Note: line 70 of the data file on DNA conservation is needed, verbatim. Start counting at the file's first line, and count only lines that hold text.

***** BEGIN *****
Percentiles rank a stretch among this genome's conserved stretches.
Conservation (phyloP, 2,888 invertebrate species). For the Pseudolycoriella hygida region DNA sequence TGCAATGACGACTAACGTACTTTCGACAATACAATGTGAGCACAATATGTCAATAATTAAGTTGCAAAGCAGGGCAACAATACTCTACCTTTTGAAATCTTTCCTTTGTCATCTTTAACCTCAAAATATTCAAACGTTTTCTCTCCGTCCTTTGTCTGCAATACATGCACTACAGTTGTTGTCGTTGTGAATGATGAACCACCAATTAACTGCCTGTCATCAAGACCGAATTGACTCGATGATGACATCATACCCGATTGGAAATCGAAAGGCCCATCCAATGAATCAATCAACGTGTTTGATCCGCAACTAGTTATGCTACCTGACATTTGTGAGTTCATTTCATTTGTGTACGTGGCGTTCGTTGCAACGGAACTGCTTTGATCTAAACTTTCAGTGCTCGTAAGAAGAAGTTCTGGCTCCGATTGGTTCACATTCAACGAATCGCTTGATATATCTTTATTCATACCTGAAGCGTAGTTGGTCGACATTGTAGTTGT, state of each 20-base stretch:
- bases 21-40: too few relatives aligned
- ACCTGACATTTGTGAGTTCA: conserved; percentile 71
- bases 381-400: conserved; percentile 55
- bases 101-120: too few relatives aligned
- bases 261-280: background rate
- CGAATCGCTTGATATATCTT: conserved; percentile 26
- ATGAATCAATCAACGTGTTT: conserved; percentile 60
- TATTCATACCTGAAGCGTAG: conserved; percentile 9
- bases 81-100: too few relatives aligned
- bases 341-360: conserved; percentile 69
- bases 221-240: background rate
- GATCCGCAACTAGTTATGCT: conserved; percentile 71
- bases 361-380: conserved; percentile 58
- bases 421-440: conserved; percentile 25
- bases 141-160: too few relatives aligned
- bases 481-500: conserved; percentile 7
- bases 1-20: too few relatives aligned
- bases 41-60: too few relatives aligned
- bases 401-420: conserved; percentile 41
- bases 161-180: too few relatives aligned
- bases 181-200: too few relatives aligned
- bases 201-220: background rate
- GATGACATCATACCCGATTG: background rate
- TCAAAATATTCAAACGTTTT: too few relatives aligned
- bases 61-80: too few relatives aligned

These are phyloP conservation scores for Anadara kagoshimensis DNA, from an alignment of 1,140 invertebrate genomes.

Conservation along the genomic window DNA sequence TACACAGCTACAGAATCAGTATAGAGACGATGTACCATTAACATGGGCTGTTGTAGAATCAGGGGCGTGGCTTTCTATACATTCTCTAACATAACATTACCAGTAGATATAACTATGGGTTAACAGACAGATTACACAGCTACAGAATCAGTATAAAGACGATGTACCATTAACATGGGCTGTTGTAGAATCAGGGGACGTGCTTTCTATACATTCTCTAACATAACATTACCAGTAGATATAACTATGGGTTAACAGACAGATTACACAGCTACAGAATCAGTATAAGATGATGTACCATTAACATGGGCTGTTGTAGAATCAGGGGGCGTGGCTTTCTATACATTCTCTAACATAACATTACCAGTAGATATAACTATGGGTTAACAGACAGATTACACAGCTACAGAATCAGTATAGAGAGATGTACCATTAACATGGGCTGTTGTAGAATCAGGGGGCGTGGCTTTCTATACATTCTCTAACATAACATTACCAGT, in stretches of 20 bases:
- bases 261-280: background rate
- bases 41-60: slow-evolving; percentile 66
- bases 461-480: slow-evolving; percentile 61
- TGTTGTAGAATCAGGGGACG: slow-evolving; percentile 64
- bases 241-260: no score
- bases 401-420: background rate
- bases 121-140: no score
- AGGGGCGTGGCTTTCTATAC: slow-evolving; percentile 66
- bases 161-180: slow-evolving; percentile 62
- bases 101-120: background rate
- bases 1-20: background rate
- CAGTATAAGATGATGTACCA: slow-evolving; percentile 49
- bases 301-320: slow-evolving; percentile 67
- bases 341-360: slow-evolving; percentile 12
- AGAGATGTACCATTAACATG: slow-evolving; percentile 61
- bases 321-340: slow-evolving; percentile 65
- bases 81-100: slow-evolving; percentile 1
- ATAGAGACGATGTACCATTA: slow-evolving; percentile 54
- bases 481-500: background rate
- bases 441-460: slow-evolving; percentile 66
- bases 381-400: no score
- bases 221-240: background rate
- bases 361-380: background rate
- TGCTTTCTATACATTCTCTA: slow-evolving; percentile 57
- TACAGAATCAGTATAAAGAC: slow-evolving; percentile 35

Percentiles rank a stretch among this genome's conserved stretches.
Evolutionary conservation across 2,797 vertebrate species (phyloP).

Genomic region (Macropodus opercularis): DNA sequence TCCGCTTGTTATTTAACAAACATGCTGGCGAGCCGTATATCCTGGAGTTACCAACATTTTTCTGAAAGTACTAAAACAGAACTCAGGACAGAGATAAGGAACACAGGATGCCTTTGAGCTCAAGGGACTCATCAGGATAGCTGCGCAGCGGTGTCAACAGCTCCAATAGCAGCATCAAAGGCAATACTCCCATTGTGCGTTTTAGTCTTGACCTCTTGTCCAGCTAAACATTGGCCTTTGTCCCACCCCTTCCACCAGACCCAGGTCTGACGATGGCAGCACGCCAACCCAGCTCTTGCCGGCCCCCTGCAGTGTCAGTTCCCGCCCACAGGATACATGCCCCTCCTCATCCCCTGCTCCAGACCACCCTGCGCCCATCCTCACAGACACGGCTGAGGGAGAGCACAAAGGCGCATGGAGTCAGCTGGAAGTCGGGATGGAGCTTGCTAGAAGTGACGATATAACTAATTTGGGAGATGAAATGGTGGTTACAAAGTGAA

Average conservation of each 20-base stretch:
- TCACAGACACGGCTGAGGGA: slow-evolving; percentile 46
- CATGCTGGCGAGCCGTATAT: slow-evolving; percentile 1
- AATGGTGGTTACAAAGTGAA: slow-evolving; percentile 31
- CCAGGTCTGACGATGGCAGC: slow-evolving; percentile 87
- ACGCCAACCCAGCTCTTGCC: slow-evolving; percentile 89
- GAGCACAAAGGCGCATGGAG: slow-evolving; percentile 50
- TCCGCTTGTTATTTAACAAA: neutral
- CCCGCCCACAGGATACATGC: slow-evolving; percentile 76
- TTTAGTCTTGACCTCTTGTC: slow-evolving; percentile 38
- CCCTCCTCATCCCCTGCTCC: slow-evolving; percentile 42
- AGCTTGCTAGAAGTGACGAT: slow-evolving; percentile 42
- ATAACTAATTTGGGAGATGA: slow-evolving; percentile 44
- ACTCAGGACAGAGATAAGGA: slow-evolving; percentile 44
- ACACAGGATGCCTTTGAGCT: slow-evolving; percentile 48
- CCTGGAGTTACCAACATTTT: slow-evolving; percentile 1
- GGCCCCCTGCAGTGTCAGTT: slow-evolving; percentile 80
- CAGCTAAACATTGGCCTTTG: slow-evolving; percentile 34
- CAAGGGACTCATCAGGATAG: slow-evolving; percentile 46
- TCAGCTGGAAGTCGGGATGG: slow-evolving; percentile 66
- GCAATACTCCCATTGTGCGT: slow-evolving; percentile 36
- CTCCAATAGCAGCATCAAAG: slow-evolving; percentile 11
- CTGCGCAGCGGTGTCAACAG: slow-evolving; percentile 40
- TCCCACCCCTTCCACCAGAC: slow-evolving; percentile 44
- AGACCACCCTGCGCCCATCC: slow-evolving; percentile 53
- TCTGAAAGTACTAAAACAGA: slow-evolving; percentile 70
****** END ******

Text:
- ATAACTAATTTGGGAGATGA: slow-evolving; percentile 44